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Victims of drink spiking urged to ring new hotline

Media Release

17 November 2003

Media release from Minister for Justice and Customs, Senator Hon Chris Ellison

Victims of drink spiking have been urged to ring a new interview hotline to tell their stories in the first phase of a new national drink spiking project launched today by the Minister for Justice and Customs, Senator Chris Ellison.

Senator Ellison said the hotline will enable trained interviewers from the Australian Institute of Criminology (AIC) to conduct confidential interviews with people who believe they may have been the victim of drink spiking in the last two years.

Drink spiking has been identified as a priority by the Ministerial Council on Drug Strategy and occurs where drugs or alcohol are added to a person's drink without their knowledge or consent.

"This AIC free-call hotline (1800 008 125) starts today and will allow victims of drink spiking to tell their stories on a completely anonymous and confidential basis," Senator Ellison said.

"This is the first element of a National Drink Spiking Project, which will provide a clearer understanding of the nature and extent of drink spiking in Australia and identify effective communication and education strategies."

"The Project is funded by the Australian Government's National Crime Prevention Program and the States and Territories."

Stage One of the project is being conducted by the AIC, and will assist in providing a better understanding of where, when and how drink spiking occurs.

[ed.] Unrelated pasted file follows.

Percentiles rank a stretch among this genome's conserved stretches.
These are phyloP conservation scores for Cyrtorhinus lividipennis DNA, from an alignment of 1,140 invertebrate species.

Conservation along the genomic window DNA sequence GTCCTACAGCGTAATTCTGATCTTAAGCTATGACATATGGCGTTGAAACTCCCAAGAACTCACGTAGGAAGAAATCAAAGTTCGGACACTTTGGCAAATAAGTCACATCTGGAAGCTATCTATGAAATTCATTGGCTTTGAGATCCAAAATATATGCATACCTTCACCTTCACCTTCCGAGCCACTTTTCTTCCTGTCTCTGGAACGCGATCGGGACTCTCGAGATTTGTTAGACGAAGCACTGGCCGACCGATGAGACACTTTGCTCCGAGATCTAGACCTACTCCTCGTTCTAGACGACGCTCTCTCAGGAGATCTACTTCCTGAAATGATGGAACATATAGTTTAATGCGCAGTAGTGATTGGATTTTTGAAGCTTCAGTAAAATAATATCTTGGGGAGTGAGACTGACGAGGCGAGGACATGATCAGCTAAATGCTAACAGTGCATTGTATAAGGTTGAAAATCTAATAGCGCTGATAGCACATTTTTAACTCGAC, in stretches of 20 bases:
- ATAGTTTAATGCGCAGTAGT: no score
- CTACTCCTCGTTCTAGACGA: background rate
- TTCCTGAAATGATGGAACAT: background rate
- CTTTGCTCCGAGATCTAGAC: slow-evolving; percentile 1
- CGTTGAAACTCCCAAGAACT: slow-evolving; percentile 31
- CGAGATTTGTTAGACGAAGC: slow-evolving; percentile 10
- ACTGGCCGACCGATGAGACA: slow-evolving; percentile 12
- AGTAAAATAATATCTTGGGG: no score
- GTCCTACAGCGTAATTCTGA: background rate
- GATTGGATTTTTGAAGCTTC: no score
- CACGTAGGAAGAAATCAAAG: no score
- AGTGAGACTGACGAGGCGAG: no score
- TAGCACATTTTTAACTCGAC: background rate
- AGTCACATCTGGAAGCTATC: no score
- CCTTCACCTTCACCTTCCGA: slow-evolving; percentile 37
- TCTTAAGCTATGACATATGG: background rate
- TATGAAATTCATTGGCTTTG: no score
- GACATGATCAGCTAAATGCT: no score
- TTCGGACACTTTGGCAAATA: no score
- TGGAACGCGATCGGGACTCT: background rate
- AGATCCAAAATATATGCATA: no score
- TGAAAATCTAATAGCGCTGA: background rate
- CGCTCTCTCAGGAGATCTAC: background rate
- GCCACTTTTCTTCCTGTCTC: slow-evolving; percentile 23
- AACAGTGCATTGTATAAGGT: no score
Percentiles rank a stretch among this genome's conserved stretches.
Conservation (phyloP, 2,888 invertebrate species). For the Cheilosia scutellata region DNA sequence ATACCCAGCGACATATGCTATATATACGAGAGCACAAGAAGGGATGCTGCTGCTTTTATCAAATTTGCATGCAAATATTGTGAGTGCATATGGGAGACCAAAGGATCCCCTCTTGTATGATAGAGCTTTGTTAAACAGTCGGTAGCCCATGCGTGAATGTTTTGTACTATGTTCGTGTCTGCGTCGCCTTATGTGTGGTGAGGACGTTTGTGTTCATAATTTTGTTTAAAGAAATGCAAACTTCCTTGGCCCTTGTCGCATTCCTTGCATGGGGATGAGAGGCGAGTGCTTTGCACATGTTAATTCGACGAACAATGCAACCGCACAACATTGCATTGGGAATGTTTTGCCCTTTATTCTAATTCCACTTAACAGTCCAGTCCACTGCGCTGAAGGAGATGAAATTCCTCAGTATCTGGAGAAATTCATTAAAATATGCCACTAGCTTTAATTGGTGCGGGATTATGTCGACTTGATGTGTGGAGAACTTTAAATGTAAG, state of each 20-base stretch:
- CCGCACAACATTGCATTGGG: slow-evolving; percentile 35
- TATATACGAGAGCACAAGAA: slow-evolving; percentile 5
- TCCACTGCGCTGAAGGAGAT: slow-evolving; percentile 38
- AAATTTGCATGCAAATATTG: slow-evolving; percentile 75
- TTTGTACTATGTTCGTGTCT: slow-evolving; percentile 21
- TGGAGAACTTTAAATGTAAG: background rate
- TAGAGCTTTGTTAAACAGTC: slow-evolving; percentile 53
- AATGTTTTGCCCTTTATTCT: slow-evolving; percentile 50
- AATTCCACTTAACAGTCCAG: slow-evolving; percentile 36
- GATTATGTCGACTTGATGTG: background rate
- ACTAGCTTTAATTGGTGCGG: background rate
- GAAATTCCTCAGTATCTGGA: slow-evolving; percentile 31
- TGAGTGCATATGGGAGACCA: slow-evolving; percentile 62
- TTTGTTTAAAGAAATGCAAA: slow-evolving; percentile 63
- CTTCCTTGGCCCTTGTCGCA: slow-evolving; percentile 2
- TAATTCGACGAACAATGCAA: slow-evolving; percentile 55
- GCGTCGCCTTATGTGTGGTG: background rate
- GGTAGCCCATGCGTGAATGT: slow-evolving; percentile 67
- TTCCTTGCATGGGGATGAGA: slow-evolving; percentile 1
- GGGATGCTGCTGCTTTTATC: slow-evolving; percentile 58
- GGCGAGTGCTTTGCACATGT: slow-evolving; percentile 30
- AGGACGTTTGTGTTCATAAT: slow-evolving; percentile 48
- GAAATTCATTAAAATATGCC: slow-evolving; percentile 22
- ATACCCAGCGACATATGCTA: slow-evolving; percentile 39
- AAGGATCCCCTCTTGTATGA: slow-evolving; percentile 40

Once this data has been compiled, a targeted communication and awareness campaign will provide information to workers at the frontline to allow for quicker identification and subsequent treatment.

This will involve information packages for key sectors that come into contact with potential victims, such as police, the liquor industry, sexual assault workers and hospitals.

Information from both Australia and overseas indicates that while drink spiking is often under-reported, it can have serious consequences for victims and is often associated with other types of crime such as sexual assault or robbery.

Although drugs such as Rohypnol and Gamma-hydroxybutyrate (GHB) have commonly been thought to be associated with drink spiking, recent research and consultation suggests that alcohol is also a key substance used in drink spiking and may even be more prevalent in drink spiking than other types of drug.

"Given the completely anonymous and confidential nature of these interviews, I encourage anyone who believes they have had their drink spiked within the last two years to contact this new hotline," Senator Ellison said.